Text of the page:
The annual Shifts in U.S. Merchandise Trade report (Trade Shifts) examines trends in merchandise exports and imports using data for more than 250 major industry sectors and subsectors identified by the U.S. International Trade Commission (the USITC or Commission). The report contains analysis by international trade analysts in the Commission's Office of Industries, who routinely monitor trade developments in all natural resource, agricultural, and manufacturing industries.
Unlike previous Trade Shifts reports, this year's edition is exclusively available online in both an HTML format and a PDF. The HTML version provides charts that link directly to summary tables, which reveal the important shifts in U.S. bilateral trade, highlight leading changes in industry sectors for each of the trading partners discussed, and identify the shifts in various subsectors that influenced overall sector trade in 2012. The PDF version of this section provides the summary tables as part of the text, along with the charts. The report is divided into four parts:
Part I: U.S. Merchandise Trade and Overall Economic Performance analyzes the overall economic performance of nine U.S. merchandise trade sectors from 2011 to 2012. The discussions of the individual merchandise sectors include data showing changes in U.S. exports, imports, and trade balances broken down by sectors, industry groups (and in some cases subsectors), and U.S. trading partners.
Part II: Bilateral Trade examines the shifts in U.S. trade with five significant U.S. trade partners—China, the European Union 27 (EU), Japan, Mexico, and Russia. Countries were included based on the volume of bilateral trade conducted with the United States and/or the relative magnitude of bilateral trade shifts in 2012. Russia, which is not a leading U.S. trading partner, was selected for this study because of the large increase in its trade with the United States during 2012. In addition to being leading trading partners of the United States, Japan and the EU both registered relatively significant trade shifts in the U.S. merchandise trade balance in 2012. Russia, which is not a leading U.S. trading partner, was selected for this study because of the large increase in its trade with the United States during 2012.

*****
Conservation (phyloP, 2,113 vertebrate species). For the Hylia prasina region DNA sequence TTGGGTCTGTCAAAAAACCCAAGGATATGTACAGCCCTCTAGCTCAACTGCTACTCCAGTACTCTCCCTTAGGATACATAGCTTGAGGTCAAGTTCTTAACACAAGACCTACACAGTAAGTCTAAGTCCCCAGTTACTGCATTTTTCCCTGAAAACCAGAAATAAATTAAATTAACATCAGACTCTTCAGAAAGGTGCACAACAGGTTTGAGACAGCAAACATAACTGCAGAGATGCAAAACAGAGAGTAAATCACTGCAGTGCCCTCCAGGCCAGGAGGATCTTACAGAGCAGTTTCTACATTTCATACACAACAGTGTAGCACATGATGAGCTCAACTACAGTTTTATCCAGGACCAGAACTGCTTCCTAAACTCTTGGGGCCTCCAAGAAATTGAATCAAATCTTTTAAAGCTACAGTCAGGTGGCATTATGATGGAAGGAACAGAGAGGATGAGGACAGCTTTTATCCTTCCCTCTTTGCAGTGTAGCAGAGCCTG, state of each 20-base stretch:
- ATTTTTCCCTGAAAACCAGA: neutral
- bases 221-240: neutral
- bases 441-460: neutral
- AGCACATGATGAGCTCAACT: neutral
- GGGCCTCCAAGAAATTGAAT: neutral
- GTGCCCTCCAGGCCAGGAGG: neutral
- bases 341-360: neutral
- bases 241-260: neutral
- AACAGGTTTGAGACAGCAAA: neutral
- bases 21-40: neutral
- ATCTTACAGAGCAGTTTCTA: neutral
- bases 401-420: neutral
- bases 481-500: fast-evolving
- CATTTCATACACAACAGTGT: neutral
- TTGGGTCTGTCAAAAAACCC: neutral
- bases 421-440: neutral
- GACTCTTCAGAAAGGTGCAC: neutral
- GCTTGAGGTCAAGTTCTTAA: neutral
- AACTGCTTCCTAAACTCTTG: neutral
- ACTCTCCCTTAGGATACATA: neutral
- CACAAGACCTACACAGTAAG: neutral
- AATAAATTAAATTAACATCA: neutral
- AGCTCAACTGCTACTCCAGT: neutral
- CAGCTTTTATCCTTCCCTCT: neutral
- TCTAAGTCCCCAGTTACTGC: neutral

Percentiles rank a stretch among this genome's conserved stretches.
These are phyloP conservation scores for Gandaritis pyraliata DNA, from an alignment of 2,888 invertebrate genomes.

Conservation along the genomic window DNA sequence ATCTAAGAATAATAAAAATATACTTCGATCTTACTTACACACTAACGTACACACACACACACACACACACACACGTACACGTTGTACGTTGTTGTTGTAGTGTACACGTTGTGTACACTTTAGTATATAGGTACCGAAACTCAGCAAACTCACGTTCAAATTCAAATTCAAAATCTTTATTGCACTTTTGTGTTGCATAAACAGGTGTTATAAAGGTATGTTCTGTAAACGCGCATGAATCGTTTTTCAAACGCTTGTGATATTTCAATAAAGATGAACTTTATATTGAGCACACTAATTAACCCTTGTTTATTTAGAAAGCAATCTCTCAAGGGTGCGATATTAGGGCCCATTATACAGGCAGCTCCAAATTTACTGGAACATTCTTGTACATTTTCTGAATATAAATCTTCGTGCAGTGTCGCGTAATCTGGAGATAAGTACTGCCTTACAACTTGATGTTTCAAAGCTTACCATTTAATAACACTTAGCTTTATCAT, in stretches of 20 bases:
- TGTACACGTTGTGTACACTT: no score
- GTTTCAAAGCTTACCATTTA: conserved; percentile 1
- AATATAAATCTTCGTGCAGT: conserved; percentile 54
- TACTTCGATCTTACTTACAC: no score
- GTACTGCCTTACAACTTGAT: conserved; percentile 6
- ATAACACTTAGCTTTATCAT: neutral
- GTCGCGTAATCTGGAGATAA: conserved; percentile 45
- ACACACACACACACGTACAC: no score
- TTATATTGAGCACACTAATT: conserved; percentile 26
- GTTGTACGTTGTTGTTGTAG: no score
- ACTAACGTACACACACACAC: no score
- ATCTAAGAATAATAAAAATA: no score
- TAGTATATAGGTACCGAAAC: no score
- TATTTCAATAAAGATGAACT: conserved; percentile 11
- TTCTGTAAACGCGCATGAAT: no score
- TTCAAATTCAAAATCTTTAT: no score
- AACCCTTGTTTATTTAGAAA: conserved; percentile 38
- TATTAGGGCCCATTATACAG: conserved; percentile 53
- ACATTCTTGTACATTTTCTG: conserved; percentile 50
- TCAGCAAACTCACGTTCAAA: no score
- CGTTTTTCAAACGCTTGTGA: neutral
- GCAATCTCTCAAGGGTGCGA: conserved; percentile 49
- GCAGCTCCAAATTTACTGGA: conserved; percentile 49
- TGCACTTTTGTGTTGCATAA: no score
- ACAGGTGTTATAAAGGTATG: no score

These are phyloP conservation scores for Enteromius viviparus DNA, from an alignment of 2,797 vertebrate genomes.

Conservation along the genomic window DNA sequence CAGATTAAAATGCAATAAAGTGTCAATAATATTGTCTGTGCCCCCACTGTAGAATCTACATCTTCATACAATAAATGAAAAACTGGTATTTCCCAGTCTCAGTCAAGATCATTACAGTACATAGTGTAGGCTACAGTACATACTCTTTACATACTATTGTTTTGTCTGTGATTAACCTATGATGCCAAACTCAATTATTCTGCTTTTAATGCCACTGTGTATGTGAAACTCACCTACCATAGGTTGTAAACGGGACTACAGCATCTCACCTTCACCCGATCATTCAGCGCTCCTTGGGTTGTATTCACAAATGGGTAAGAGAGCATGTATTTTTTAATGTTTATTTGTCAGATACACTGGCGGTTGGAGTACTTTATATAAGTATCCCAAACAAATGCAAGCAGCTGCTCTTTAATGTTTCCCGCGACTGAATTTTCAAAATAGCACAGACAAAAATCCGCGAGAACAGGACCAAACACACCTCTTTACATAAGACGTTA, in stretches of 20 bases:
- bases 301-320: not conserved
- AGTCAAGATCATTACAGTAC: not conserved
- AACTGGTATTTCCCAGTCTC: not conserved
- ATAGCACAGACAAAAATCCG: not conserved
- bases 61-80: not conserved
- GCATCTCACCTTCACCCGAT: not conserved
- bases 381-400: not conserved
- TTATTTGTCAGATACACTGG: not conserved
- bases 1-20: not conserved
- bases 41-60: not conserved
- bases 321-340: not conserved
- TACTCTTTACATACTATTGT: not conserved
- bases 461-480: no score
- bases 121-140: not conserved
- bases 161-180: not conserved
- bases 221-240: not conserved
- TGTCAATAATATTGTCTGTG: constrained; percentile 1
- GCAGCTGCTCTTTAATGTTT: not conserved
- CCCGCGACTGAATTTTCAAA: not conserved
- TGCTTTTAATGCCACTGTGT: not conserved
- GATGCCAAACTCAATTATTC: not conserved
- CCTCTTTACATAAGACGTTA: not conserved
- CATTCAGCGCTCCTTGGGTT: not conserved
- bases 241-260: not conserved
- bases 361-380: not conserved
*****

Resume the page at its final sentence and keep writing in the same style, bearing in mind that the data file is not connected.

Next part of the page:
Part III: Commodities Trade surveys nine merchandise sectors, pointing out significant shifts in trade within each sector, and lists the absolute and percentage changes in bilateral trade revealed by a year-on-year comparison of 2011 and 2012. The sectors addressed in this report are agricultural products; chemicals and related products; electronic products; energy-related products; forest products; machinery; minerals and metals; textiles, apparel, and footwear; and transportation equipment.
Part IV: Special Topics Chapter examines U.S. import shifts during 2008–12 under various trade preference programs, including the African Growth and Opportunity Act, Andean Trade Preference Act, Caribbean Basin Initiative, and the Generalized System of Preferences. Specifically, it considers fluctuations in the share of imports from eligible countries receiving preferential treatment; shifts in the composition of merchandise imported under the provisions; and changes in eligibility and other factors affecting the use of the programs.
Part II: Country Shifts
This part of the report analyzes shifts in trade between the United States and five significant trading partners (based on total trade, significant shifts in trade during 2011-12, or both) -- China, the EU, Japan, Mexico, and Russia.
Part III: Sector Shifts
This part of the report examines shifts in trade for nine merchandise sectors: agriculture; chemicals and related products; electronic products; energy-related products; forest products; machinery; minerals and metals; textiles, apparel, and footwear; and transportation equipment.
Agricultural Products :: Chemicals and Related Products :: Electronic Products :: Energy and Related Products :: Forest Products ::Machinery :: Minerals and Metals :: Textiles, Apparel, and Footwear :: Transportation Equipment